Maybe you’ve seen this kind of interaction.
Child: “I hate you!” or “I hate this!”
Parent: Don’t you ever say that again! We don’t hate anyone or anything, to hate is a horrible thing!
Generally, parents in such situations have gotten it right. To hate—a person or a thing—is almost always a bad thing. And this lesson goes beyond the family unit, with our culture recognizing, in various ways, that hateful behavior and speech is not wise, nor does it lead to a good life. There seems to be something almost hardwired in us to know that hate is ugly…
People level the accusation of hate speech against one another when the argument seems to have gone too far.
We’ve codified it in our laws, labeling some acts as hate crimes.
We cringe at the presence of hate which seems all to common in our dialogue in the realm of ethnic harmony.
And even Taylor Swift sang what many of us have sadly resigned ourselves to accepting in a social media driven culture, “haters gonna hate.”
But is hate always a bad thing?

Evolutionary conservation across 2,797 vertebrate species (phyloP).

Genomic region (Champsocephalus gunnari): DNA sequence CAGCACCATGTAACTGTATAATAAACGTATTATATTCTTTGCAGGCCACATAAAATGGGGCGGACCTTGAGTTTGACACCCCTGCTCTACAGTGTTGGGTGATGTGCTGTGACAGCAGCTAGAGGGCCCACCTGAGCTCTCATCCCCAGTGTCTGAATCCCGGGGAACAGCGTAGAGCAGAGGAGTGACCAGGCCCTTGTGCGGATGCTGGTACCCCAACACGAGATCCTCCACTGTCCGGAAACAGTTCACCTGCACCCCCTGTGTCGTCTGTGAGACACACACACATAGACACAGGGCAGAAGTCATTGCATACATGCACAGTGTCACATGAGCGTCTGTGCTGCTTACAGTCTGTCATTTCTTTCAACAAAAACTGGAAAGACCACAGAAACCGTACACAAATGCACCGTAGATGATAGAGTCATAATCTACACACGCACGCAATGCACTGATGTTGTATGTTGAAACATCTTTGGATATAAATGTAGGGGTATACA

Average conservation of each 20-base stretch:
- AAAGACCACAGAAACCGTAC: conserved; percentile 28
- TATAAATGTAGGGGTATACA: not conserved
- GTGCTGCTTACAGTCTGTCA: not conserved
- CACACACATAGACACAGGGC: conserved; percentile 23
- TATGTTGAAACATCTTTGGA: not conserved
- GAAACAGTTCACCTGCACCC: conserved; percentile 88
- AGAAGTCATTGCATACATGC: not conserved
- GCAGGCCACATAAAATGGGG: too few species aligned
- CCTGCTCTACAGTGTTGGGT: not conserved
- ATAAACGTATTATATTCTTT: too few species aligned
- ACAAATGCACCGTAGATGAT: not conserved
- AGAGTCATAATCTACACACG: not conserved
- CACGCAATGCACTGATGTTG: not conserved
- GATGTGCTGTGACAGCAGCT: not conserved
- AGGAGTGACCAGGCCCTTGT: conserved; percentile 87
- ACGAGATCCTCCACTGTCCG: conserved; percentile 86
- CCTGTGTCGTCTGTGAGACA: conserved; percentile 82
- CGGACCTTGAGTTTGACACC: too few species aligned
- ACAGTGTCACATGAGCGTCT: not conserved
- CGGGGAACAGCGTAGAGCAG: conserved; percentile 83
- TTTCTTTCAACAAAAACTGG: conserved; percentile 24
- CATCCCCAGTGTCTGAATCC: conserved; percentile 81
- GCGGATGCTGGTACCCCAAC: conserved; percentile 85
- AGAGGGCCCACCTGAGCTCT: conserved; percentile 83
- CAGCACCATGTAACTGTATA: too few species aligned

Are there instances where hate is actually wise, and does, in fact, lead to a good life?
Is it possible that something so ugly can lead to beauty?
16 There are six things Yahweh hates—
no, seven things he detests:
17 haughty eyes,
a lying tongue,
hands that kill the innocent,
18 a heart that plots evil,
feet that race to do wrong,
19 a false witness who pours out lies,
a person who sows discord in a family.
(Proverbs 6:16-19, NLT)
The parent speaking here (Proverbs 6:1), in answer to our questions, believes that hate is sometimes a good thing; that there are instances where it is wise, and leads to a good life; where something normally ugly can lead to beauty.